News | November 13, 2007

Electron Beam Tomography Reliable Predictor Of Heart Attack

November 13, 2007 – A medical study led earlier this year by Matthew Budoff, M.D., associate professor of Medicine at Harbor-UCLA Medical Center, concludes that Electron Beam Tomography (EBT) heart scan technology is an independent predictor of all-cause mortality after controlling for age, gender, ethnicity and cardiac risk factors.

According to the Journal of the American College of Cardiology study, entitled “Long-Term Prognosis Associated with Coronary Calcification,” Coronary Artery Calcium (CAC) scanning using an EBT scanner “provides independent and incremental prognostic information in addition to traditional risk factors in the prediction of all-cause mortality.”
According to Dr. Budoff, “This study validates my long-held belief that only EBT scanning can fully detect and predict heart disease among at-risk patients.” Dr. Budoff noted that compared to 64 Slice CT, EBT exposes patients to significantly less radiation.
In California, EBT is covered by Medicare in California, and EBT last year was recommended by the American Heart Association for patients at intermediate risk of heart attack.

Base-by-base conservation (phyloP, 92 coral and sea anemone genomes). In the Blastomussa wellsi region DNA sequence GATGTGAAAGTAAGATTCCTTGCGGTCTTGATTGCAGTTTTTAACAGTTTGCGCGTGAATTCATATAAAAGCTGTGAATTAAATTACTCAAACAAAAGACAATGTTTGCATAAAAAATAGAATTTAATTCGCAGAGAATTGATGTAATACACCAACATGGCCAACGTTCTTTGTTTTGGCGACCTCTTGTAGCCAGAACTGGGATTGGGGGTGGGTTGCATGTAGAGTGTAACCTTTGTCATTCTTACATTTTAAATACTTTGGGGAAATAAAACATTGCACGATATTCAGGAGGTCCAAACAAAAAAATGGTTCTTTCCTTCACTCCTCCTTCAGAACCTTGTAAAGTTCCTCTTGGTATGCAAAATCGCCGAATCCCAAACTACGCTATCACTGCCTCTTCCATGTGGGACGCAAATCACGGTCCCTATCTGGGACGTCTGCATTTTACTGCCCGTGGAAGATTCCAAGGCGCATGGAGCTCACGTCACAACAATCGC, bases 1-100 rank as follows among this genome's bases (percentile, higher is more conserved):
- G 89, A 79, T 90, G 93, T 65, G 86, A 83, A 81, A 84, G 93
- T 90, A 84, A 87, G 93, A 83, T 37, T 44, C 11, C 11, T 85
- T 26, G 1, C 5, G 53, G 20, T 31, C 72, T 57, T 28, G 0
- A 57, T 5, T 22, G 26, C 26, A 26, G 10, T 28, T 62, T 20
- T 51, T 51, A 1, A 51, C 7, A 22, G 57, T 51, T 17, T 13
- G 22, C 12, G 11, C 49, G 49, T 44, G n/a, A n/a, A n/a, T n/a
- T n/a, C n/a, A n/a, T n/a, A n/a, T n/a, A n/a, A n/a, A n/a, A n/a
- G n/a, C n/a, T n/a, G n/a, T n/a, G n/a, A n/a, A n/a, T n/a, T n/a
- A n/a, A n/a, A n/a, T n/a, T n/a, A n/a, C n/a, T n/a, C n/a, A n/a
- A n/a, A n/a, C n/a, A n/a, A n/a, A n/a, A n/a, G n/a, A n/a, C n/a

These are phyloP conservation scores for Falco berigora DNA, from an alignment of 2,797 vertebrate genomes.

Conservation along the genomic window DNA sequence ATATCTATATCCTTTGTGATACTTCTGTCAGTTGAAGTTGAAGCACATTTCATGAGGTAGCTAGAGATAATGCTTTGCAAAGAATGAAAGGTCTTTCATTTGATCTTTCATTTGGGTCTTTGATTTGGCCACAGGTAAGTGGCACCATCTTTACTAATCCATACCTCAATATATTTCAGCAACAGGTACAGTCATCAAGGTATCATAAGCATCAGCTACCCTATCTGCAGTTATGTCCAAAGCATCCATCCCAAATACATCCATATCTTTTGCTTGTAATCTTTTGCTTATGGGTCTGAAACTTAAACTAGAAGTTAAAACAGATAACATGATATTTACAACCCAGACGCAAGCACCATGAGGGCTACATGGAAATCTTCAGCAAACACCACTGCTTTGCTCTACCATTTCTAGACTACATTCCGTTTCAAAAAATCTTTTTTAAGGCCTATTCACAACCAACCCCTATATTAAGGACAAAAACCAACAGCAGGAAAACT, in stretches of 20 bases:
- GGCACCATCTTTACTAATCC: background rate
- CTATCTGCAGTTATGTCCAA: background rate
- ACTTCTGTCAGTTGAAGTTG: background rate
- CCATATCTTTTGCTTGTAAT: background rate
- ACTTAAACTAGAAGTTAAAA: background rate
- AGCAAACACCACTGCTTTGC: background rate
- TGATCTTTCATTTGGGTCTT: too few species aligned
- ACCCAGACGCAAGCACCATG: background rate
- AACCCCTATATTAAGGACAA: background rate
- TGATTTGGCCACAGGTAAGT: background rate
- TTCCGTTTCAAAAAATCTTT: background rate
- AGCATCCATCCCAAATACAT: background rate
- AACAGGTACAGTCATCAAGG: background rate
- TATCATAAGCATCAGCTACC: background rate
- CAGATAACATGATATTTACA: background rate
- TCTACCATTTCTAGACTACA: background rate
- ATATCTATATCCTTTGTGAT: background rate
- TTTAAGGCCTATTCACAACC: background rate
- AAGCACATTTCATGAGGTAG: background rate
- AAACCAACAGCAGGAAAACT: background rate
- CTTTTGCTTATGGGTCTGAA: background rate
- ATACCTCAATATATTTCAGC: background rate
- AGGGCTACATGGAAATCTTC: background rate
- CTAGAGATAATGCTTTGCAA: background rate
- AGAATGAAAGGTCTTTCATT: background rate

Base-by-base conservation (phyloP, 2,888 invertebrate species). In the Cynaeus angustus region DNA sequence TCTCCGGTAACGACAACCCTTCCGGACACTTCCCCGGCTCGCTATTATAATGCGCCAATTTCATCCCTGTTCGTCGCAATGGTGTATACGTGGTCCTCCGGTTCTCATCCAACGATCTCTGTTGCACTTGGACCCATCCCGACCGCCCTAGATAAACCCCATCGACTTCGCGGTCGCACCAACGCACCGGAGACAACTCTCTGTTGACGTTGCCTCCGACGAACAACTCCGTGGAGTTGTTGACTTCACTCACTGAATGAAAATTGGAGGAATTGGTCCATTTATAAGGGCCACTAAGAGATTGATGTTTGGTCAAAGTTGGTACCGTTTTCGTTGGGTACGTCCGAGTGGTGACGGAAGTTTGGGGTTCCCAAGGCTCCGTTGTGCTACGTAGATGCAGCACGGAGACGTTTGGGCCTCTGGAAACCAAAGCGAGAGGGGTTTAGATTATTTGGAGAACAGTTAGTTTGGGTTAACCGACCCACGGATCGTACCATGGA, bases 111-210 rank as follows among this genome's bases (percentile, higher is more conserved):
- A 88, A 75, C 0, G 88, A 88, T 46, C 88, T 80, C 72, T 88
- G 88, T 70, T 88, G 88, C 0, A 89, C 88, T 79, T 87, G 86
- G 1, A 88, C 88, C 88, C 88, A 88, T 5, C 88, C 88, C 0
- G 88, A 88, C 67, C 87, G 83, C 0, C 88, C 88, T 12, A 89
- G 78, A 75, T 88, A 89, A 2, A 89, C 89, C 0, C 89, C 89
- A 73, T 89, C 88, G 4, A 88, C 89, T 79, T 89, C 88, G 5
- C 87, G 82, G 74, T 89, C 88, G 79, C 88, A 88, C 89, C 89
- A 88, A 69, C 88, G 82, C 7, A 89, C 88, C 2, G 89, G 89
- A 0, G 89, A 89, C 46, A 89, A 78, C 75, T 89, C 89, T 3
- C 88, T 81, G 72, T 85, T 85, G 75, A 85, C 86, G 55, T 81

An EBT scan reportedly provides an accurate picture of how much plaque you have accumulated, and according to numerous published peer-reviewed studies over the past 20 plus years, EBT has a 98 percent accuracy rate for detecting heart disease before the onset of symptoms.
EBT scans are said to be faster than conventional CT systems, as EBT system produce X-rays by focusing an electron beam onto tungsten target rings positioned beneath the patient. Unlike mechanical scanners, there are no moving parts in the EBT imaging chain. This results in EBT scan times as fast as 50 milliseconds (1/20th of a second), far faster than the speed attainable with the most rapid mechanical scanner.
There is no need to administer any drugs to patients prior to an EBT scan. Alternatively, when a patient undergoes a 64-slice heart scan, a beta blocker must be administered in almost all cases to lower the heart rates to below 60 beats per minute to accommodate the technology’s slower imaging capabilities. Unfortunately for anxious patients, these drugs often don’t lower the heart rate enough, resulting in blurred images that force the patient to either wait and try again or come back another day (both of which result in additional, unnecessary radiation).
“It's very important to find out who's walking around with plaque in their arteries and is at high risk for a heart attack,” added Dr. Budoff. “Once cardiologists are completely familiar with EBT scanners, they invariably realize this technology provides nothing less than a mammogram of the heart and doesn't miss a thing.”

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